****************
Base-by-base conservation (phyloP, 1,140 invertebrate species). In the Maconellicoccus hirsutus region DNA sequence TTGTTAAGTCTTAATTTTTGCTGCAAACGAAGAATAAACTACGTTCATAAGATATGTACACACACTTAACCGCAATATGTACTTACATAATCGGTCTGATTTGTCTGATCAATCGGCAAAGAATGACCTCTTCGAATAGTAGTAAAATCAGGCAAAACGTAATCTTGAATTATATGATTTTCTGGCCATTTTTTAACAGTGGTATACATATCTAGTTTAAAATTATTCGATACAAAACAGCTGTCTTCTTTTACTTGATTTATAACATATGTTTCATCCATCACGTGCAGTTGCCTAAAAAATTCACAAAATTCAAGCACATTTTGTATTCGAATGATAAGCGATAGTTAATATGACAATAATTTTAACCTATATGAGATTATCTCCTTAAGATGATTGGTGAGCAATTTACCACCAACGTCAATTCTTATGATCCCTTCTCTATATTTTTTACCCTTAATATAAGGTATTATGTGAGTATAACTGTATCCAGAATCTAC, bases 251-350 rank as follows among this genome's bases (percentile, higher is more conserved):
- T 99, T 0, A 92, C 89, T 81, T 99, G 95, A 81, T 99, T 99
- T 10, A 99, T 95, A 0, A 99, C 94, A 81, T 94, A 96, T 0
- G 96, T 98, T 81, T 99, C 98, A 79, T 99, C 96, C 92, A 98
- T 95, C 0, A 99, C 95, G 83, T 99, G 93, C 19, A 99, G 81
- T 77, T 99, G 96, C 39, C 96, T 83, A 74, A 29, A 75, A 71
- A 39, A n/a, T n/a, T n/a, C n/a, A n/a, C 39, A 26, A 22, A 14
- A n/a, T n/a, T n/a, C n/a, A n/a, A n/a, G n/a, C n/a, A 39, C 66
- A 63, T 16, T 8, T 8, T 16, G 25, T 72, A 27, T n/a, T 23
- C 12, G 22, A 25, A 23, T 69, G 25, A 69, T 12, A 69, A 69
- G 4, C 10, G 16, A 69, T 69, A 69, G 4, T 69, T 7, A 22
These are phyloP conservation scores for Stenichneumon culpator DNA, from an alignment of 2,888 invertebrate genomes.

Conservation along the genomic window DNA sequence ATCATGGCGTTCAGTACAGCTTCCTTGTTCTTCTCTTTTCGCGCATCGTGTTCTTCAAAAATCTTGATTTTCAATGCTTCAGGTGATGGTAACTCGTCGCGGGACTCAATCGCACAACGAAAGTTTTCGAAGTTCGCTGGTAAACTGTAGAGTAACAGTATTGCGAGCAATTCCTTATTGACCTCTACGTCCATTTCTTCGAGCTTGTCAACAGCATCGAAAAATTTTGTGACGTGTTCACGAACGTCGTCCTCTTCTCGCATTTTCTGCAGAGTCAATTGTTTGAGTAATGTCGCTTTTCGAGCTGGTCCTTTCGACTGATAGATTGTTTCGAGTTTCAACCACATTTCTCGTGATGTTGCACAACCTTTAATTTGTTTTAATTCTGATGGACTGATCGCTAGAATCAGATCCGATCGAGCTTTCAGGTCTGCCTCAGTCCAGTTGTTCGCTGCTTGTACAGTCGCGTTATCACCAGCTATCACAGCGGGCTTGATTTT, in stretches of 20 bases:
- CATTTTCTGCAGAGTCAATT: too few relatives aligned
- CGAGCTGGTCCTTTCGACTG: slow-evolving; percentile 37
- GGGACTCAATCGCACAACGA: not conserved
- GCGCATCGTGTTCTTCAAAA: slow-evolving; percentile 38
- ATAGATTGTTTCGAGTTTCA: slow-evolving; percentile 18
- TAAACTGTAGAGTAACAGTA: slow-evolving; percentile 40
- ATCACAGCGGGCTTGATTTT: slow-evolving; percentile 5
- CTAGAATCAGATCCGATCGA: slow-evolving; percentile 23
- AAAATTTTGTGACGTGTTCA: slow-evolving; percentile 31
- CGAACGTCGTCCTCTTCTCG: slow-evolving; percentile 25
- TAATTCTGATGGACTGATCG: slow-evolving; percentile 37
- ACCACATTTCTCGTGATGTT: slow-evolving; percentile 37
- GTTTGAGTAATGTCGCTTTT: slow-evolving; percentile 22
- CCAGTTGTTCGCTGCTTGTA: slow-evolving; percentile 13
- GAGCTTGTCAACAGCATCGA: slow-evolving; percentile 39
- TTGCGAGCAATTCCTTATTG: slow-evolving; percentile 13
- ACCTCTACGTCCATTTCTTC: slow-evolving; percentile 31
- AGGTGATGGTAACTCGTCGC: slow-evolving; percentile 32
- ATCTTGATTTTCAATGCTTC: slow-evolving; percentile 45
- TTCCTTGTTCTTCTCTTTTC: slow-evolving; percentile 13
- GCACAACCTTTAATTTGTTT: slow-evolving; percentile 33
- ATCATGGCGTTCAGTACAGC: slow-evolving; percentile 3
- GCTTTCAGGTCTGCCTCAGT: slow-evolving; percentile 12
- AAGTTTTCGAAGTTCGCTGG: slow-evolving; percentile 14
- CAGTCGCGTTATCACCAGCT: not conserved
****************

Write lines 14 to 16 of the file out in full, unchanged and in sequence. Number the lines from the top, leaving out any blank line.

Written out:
- CATTTTCTGCAGAGTCAATT: too few relatives aligned
- CGAGCTGGTCCTTTCGACTG: slow-evolving; percentile 37
- GGGACTCAATCGCACAACGA: not conserved